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The importance of coffee bean preservation throughout the entire process

From the roaster machine to the blending system

During the roasting phase, the coffee undergoes a physical and chemical transformation. It increases in volume – twofold – and becomes very fragile. This means we have to take particular care in handling it, avoiding any breakages as much as we can, whether the coffee is packed in beans or ground for capsules and single-serve applications.

“Breakages are very negative for our customers. The reasons can vary, from the poor image of the coffee stored inside the classical transparent hopper in a coffee shop, to important aroma preservation factors. In addition, if the coffee is ground, it is important for the beans to get to the grinder intact, to guarantee an even grinding process without segregating the product and de-mixing the coffee powder, which leads to an alteration in particle size distribution” says Maurizio Mazzoni, R&D Engineer at IMA Coffee Petroncini

What happens to the coffee beans after the roasting process?

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How coffee is properly conveyed in the next phases?

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What about storaging silos?

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Why roasted coffee weighing is so important in the process?

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How we can gently blend the coffee?

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What happens to the coffee beans after the roasting process?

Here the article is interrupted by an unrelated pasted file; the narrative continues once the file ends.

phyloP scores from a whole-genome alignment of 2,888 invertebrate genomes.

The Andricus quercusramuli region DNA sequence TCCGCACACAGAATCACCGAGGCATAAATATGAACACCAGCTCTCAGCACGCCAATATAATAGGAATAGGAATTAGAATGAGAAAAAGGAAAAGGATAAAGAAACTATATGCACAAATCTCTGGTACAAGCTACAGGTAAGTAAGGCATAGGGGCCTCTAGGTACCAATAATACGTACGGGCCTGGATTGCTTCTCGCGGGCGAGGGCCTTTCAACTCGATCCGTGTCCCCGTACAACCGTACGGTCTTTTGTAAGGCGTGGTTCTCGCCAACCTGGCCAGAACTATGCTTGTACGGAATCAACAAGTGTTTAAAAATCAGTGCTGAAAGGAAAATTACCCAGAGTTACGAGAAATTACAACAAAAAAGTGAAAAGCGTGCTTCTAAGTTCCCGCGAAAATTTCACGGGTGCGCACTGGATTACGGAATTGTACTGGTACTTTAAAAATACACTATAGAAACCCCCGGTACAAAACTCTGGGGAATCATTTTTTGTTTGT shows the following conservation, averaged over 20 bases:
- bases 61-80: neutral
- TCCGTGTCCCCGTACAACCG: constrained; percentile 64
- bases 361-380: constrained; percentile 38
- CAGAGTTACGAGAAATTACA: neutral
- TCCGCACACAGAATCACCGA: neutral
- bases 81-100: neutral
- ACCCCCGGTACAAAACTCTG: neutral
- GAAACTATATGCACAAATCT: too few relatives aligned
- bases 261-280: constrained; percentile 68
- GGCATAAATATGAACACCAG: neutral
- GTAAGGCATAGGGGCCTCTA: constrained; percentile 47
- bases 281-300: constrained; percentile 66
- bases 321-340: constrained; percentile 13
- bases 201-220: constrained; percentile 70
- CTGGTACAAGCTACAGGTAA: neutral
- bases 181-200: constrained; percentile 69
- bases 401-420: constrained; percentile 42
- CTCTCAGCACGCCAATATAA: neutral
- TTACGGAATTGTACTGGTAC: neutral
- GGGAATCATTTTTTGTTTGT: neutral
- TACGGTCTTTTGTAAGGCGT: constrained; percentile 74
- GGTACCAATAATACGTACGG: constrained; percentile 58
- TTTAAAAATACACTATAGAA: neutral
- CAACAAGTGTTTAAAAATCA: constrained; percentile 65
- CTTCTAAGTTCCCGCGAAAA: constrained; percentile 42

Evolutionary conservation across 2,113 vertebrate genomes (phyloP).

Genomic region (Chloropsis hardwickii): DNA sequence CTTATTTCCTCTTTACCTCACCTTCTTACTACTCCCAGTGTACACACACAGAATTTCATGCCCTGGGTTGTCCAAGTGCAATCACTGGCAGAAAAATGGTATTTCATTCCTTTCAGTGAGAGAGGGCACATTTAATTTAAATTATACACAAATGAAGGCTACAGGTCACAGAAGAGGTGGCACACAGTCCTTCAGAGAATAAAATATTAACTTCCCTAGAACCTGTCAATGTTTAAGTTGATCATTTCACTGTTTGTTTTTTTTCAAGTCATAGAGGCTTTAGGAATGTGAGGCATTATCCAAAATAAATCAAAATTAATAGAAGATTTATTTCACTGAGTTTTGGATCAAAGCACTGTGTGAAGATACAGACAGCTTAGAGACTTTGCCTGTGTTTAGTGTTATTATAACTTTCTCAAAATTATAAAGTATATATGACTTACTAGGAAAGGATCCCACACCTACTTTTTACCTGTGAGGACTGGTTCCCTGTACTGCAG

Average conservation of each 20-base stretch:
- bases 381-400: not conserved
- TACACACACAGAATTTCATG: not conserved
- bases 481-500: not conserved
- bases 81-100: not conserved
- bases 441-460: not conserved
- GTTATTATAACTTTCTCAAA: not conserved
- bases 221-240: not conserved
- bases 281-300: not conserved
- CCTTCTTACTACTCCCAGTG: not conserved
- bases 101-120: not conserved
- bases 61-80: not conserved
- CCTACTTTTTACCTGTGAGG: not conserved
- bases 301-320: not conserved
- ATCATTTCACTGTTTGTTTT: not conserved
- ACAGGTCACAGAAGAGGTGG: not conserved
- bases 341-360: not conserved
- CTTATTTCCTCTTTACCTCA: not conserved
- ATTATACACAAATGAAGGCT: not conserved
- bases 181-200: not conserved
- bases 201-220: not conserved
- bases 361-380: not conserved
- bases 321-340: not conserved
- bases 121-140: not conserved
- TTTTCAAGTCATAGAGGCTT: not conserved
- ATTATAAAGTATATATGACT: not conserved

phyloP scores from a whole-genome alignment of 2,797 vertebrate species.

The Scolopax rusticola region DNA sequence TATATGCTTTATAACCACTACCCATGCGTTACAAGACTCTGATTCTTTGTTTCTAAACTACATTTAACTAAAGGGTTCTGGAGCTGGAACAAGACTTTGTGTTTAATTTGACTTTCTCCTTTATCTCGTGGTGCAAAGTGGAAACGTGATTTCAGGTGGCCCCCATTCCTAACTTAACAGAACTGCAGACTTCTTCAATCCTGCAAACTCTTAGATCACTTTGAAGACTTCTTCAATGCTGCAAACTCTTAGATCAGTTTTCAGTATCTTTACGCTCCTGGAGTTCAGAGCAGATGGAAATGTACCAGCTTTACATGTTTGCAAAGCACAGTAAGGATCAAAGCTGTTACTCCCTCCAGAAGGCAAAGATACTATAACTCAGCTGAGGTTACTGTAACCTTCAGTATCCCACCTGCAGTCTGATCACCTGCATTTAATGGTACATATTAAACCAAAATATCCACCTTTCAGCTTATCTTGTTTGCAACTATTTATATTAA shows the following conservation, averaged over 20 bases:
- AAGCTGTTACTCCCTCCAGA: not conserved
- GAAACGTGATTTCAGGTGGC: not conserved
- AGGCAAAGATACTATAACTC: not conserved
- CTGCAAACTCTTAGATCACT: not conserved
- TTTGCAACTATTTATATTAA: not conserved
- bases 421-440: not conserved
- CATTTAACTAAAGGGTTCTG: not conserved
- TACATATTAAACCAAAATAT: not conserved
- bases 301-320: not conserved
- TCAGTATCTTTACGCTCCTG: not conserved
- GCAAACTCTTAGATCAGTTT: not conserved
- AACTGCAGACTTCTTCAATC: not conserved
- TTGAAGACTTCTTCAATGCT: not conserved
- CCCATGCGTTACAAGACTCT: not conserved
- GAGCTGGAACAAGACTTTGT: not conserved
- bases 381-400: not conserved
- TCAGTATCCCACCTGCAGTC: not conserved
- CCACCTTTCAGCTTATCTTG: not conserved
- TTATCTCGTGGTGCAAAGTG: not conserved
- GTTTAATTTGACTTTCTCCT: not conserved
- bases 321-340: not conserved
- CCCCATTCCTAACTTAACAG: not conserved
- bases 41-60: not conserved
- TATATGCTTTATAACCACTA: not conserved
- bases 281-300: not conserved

“Just after the roasting phase, the coffee is cooled down and passes through destoning. The destoning phase after roasting is a common and effective solution for separating the coffee from stones, due to the high-density-difference between roasted coffee and other heavier materials” Mazzoni says.

The destoning phase can be handled in different ways depending on the overall production and plant layout. For medium and high productions, the traditional solution is to supply a destoner.

For small outputs, there are different solutions. The easiest one is a small destoner complete with a suction system: a tank collecting foreign bodies and a roasted coffee tank into which the clean product is discharged.  The second consists of a destoning carriage commonly combined with self-suction storaging silos, says Mazzoni.  This solution is very effective for customers who want to store the coffee in storaging silos near the roaster. The sliding carriage collects the coffee after it is discharged from the roaster and the suction system allows the coffee to be channelled through a dense pipe connected to the silos, which are in a vacuum to facilitate aspiration, he states. The carriage can slide onto different aspiration points so that the coffee can be redirected to the desired silo.”

“These solutions are equipped with fall shock absorbers and suction speed control to preserve the integrity of the beans” he declares.

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How coffee is properly conveyed in the next phases?

“The first step after roasting and destoning is weighing. The coffee needs to be weighed to check what shrinkage occurred during the roasting phase (this usually is between 14% and 20%).  Weighing after roasting is normally done with a batch weighing system. After that, the coffee must be sent to the storaging silos and there are different solutions for handling this phase” he explains.

“Mechanical conveyors are a common solution for conveying coffee to the top of the silos. When the distance between the two stations is small, we use a bucket elevator filled with coffee beans for gentle conveying without any breakages:

For a longer distance, approx. 30 metres, the best solution is a tubular drag conveyor, or chain conveyor, says Mazzoni, which consists of a closed pipe with a tensioned chain inside that moves a “train” of pucks: the space between one puck and the other is filled with coffee and the conveyance action is done by pushing the coffee from every puck.